Asparagus Season

asparagus croppedYup, it’s here again!  Asparagus season. The local harvest has started.  Sure, you can buy asparagus at the grocery store in the middle of winter, but it comes to you from halfway around the world.  Now is the season for the world’s finest – LOCAL, HOME-GROWN asparagus.  Does anything else shout spring quite so eloquently?

This weekend our little community around Loon Lake gathers for the neighborhood garage sale, a kick-off to spring as necessary as putting the piers in.  We’re participating with a few pieces, but mostly with food – breads, cookies, honey, sorghum, maple syrup, asparagus and spring vegetables.  The greens have been terrific so far this spring!

The other midwestern spring treat we eagerly await is just starting to produce:  rhubarb.  Rhubarb, also known as “pie plant,” looks and acts like a fruit, but it’s a vegetable that’s packed with vitamins, minerals and dietary fiber. As kids, we had permission to pick from our neighbor’s rhubarb patch.  We tore off the deep green leaves and started chomping on it raw, sometimes adding a sprinkle of salt.  Pucker up!!  Rhubarb makes the most wonderful pies and jams, too!  Mix with strawberries or go it alone, you just can’t beat it!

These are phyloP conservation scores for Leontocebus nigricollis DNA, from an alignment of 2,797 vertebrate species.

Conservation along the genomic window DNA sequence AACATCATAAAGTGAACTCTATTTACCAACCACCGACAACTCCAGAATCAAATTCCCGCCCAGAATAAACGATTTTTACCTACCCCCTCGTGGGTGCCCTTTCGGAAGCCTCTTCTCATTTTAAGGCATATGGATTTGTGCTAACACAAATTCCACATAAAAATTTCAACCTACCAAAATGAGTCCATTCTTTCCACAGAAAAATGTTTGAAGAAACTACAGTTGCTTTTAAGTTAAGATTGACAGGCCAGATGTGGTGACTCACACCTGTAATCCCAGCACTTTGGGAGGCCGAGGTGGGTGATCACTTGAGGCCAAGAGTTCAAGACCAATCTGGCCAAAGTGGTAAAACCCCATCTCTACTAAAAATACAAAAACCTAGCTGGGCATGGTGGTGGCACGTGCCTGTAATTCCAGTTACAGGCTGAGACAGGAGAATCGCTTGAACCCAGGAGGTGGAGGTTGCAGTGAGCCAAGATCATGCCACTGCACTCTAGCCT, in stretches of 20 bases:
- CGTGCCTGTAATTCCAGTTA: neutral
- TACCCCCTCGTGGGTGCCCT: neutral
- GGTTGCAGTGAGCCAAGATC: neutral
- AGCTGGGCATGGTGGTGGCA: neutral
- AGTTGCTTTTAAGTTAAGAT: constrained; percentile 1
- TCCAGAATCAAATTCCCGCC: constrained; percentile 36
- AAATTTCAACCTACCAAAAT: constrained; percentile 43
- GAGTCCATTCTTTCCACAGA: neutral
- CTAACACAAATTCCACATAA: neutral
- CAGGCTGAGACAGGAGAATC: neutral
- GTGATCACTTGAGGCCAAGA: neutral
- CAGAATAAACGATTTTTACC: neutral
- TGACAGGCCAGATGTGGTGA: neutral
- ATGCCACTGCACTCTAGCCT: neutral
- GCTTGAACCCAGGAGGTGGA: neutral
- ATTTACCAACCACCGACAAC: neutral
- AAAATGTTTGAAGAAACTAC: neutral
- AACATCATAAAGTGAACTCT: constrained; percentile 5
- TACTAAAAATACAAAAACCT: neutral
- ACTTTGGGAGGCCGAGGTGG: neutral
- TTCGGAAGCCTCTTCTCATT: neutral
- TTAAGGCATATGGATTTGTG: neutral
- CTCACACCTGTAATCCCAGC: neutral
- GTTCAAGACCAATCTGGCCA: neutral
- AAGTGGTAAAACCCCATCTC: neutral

Here’s my mother-in-law’s (Grace Loomis) recipe for rhubarb custard pie, one of my very favorites:

1 unbaked 9″ pie crust

1 1/2 cups sugar

3 Tbls. flour

1/8 tsp ground nutmeg and 1/8 tsp ground cinnamon

1 Tbls. butter

2 eggs, beaten well

3 cups rhubarb, cut into 1/2″ pieces

Blend dry ingredients.  Add egg and mix well.  Place rhubarb in unbaked pie shell and pour egg mixture over rhubarb, smoothing to cover.  Bake at 450 degrees for 10 minutes; turn heat down to 350 degrees and bake another 50 minutes until center is set.

Enjoy this lovely spring weather!

 

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